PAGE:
This is How Much You'll Need to Make to Afford College in Each State

This is How Much You'll Need to Make to Afford College in Each State

For most parents, the idea of paying for their kids' college — and not having to rely on student loans — seems like a pipe dream. But that's not necessarily the case — at least not if you live in Indiana.

That's where you need to earn the lowest income and still be able to afford college, according to a new study from GOBankingRates. The site identified the average salary a household would have to earn in each of the 50 states in order to comfortably send a child through college without taking out student loans.

They first used College Board data to find each state's average price of tuition at in-state public four-year colleges. Then analysts considered each state's cost of living, which includes paying for necessities like a mortgage, groceries, utilities, transportation and health care. And don't worry, they didn’t forget to factor in splurges and other savings as broken down by the 50/20/30 rule (which you're an expert on by now, right?).

All tallied, several Midwestern states won out as the most affordable, requiring the lowest salaries to put a kid through college without taking on debt, and still allowing parents to save 20% of their income and use 30% on discretionary spending.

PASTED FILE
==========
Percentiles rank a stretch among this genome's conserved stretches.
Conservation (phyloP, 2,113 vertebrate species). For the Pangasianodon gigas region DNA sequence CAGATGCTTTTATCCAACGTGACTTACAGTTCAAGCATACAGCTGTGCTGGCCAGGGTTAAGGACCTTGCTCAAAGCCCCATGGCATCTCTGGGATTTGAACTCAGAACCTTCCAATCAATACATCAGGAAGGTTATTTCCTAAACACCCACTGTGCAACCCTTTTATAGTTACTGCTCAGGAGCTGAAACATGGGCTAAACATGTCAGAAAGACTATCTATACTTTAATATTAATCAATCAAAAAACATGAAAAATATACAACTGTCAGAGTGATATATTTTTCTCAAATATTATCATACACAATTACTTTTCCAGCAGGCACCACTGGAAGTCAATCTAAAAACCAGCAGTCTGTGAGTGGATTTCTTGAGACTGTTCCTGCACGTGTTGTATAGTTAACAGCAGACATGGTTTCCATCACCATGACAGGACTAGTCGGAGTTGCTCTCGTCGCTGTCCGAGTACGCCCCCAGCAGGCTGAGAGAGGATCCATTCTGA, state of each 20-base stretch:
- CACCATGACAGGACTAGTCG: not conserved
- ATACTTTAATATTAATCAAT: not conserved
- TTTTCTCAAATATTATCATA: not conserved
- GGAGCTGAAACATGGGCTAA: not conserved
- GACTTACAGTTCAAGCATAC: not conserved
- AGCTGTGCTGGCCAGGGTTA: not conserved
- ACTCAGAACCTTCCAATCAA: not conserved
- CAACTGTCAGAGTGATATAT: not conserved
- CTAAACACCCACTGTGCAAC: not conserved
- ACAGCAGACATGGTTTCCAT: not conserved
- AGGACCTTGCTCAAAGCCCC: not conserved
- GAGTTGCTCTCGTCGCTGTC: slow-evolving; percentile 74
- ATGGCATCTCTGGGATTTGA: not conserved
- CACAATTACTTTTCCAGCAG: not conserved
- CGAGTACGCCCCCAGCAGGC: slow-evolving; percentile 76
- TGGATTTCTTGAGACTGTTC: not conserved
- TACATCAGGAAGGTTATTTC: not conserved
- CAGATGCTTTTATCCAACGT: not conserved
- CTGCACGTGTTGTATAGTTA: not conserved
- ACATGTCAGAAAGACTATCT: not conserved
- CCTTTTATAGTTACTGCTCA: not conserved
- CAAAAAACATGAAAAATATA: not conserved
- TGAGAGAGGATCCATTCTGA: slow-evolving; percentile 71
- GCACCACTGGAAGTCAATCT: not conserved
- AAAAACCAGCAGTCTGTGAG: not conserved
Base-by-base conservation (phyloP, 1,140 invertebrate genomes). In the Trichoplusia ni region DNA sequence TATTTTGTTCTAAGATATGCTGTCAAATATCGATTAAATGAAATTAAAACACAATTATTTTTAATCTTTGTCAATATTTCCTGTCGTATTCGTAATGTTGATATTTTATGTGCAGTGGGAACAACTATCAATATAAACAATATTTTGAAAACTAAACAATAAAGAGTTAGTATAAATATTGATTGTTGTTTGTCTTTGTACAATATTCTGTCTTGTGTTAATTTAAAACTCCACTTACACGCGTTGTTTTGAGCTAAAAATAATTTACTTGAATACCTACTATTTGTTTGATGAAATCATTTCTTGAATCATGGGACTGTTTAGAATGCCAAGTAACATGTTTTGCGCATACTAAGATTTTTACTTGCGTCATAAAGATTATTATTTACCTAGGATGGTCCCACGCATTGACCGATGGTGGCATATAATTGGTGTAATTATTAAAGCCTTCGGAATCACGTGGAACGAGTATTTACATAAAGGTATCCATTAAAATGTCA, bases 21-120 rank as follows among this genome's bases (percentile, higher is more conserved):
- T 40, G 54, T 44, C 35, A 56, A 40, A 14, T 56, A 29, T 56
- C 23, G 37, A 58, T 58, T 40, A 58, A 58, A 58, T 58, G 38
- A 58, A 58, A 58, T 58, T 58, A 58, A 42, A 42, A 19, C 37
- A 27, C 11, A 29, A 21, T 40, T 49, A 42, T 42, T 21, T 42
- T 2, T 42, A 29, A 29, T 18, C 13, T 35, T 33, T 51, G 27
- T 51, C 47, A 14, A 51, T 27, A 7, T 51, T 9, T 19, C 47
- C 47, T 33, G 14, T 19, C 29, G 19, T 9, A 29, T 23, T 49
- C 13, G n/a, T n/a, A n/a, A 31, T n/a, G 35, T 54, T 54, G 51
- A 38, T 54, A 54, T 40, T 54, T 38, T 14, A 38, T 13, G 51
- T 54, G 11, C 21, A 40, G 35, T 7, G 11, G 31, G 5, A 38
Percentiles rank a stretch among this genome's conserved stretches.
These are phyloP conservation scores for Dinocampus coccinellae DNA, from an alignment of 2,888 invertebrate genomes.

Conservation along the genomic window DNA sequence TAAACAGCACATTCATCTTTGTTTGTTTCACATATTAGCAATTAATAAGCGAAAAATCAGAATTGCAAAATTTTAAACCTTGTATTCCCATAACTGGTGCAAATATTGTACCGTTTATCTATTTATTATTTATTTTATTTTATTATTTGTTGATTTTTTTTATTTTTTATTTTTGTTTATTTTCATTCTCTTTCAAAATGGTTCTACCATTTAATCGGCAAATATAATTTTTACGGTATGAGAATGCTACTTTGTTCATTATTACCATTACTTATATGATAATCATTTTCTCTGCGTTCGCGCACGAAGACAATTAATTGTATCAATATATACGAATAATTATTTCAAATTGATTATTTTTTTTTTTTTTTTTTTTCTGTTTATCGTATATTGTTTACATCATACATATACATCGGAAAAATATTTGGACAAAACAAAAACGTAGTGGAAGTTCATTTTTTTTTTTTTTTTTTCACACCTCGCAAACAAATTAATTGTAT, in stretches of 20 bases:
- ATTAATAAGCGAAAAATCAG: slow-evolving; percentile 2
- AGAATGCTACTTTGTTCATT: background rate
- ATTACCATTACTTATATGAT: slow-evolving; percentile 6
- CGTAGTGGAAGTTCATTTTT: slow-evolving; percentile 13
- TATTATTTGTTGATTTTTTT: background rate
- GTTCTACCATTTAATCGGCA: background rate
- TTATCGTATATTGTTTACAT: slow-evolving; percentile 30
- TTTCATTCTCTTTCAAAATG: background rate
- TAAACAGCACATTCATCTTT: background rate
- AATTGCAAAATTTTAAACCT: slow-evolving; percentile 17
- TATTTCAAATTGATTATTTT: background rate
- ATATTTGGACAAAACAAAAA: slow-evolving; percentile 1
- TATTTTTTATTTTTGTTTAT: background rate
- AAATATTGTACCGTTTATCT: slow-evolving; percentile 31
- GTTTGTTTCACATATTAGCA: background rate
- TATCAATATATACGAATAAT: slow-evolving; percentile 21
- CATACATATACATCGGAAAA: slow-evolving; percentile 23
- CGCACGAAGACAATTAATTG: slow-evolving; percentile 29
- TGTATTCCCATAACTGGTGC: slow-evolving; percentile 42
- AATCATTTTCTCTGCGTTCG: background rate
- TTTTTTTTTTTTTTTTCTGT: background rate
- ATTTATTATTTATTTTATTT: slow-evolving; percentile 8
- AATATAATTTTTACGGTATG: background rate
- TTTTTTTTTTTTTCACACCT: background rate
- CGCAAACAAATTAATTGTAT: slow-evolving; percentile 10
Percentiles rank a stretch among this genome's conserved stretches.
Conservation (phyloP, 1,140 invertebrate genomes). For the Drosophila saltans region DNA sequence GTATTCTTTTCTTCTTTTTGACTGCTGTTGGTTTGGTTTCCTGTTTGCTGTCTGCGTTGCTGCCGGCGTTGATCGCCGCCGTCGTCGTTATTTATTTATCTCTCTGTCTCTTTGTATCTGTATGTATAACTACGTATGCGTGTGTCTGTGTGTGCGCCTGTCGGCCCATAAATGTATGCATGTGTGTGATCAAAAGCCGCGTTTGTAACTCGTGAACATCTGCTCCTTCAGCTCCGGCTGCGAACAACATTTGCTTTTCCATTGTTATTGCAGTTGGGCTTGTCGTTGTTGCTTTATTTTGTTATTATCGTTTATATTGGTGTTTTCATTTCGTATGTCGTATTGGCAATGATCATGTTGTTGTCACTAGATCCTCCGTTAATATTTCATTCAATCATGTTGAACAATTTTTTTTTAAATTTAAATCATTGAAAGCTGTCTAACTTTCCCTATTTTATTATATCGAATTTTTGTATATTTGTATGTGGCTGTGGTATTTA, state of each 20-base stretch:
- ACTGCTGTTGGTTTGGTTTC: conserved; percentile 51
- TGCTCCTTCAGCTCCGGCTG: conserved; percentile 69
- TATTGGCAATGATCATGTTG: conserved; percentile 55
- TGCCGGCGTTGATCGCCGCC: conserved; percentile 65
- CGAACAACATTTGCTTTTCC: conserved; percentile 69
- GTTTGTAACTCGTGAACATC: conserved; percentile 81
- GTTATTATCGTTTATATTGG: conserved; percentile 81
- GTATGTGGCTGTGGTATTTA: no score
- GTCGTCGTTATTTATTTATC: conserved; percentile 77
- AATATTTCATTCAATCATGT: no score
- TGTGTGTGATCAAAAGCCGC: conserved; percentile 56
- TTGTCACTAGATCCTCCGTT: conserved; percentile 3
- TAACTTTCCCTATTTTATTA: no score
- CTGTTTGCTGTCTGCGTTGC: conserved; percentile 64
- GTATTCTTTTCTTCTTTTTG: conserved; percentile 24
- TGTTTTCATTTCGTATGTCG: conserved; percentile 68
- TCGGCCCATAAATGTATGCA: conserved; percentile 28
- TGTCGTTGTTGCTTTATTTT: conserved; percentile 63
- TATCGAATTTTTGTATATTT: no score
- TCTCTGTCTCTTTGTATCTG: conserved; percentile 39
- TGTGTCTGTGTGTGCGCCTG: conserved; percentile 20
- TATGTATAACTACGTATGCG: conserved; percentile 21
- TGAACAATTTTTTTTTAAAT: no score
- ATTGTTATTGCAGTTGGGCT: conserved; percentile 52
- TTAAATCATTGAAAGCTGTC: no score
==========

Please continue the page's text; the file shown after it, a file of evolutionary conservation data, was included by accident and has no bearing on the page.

States Where You Need to Earn the Least to Afford Public College

1. Indiana — $62,091
2. Arkansas — $62,596
3. Ohio —$62,931
4. Missouri — $63,618
5. Kentucky — $64,111

But bad news for parents living on or near the coastline: They'd need salaries on the high range to comfortably afford college without taking on debt.

States Where You Need to Earn the Most to Afford Public College

1. Hawaii — $126,454
2. California — $106,771
3. Massachusetts — $96,573
4. Colorado — $91,700
5. Connecticut — $91,141

It’s important to note that these figures only account for one child’s education, so interpret the data as you will. Other states that ranked high on the list include New York ($88,476), New Hampshire ($87,334), Maryland ($87,000) and New Jersey ($86,820).

If your salary doesn’t match up with the ones above, there are still steps you can take to make your college savings plan go a bit smoother. For one, the requirements to qualify for financial aid may be more lax than you think. And when it comes time for your high school senior to start applying for college, take a look at our college road map to help prepare your finances.


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